Albany in the 1750s

In the middle of the 18th century Swedish naturalist Peter Kalm made a trip to America; in June 1749 he stayed at Albany, and wrote of his visit.

At this time Albany, although chartered as a city, was really just a large village of about 1,300 and perhaps 250 homes. It was an odd combination of sleepy rural village and frontier town; proper Dutch burghers, Indians and buckskin clad traders. Churches, taverns and trading posts seemed to have equal importance. Someone once said that when the Dutch of Albany weren’t in church, they worshipped the God of Commerce.

(Don’t be shocked. Albany was founded by a corporation, and then one man, The first Patroon – a diamond merchant – for the sole purpose of making money. Individual settlers may have come for other reasons, but it was established as an investment.)

Sweep away, if you can, every image of Albany you have today and try to imagine the Albany of over two centuries ago,

The City
Most of the inhabitants still lived within the stockade, although the population had begun to expand (mostly south) outside the fort’s walls about 20 years before. There were still block houses on the corners of the stockade.

The inhabited part of the city extended only a bit farther west than South Pearl St; beyond there was nothing except hills and deep forest. To the north lay the Patroon’s Manor (about where Tivoli St. is today), and then the Patroon’s Creek that cut through the deep gorge of Tivoli Hollow. Below that was the Foxenkill just inside the fort walls, slicing another gorge (which is Sheridan Hollow today). It was crossed by a bridge at North Pearl St.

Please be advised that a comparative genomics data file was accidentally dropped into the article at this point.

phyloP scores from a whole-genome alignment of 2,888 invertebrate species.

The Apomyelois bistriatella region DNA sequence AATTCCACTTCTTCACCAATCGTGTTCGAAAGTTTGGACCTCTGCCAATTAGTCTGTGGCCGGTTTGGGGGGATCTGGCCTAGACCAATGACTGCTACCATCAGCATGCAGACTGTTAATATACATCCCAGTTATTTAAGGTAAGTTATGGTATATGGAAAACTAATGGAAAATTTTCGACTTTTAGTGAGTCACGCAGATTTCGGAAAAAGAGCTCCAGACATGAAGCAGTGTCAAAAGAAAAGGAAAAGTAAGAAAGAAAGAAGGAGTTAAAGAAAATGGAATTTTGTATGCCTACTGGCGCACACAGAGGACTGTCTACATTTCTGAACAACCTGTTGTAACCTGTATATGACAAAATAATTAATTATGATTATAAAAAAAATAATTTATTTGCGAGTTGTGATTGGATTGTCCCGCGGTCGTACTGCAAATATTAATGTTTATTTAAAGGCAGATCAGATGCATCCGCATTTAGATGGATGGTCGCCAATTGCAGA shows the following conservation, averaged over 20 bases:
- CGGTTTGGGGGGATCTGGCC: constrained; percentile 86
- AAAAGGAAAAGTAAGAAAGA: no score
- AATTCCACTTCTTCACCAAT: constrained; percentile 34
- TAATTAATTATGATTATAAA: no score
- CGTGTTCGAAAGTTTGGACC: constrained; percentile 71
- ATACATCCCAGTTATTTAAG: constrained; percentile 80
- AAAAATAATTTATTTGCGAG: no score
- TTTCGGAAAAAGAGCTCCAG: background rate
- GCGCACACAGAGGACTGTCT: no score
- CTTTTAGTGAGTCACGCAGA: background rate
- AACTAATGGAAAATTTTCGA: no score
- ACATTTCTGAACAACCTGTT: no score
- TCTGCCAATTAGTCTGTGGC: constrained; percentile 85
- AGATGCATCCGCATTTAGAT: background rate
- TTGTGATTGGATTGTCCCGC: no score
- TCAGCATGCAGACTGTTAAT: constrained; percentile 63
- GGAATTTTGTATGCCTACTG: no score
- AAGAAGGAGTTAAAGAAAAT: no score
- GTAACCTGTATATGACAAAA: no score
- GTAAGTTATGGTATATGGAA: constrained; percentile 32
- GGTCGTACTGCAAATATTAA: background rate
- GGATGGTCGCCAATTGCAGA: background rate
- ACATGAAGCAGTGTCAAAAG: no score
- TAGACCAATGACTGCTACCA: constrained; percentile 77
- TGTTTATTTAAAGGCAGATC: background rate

The Ruttenkill flowed down from Lark St. between Hudson Ave. and State St. It created another deep ravine (filled in the 1800s) and in 1749 it was crossed by several bridges. To the south of the fort stockade were several new streets, extending to about Division St. Then came the Beaver Kill – it twisted south from what is now Western Ave. down through today’s Lincoln Park (creating the roiling and foamy Buttermilk Falls), then flowing into the river. Just above the Beaverkill was “the Pastures”, a communal grazing spot and an area with some small farms and gardens.

As Kalm sailed up the Hudson he noted many ships of all kinds and sizes sailing south to NYC loaded with wood, furs and grain.

The Cityscape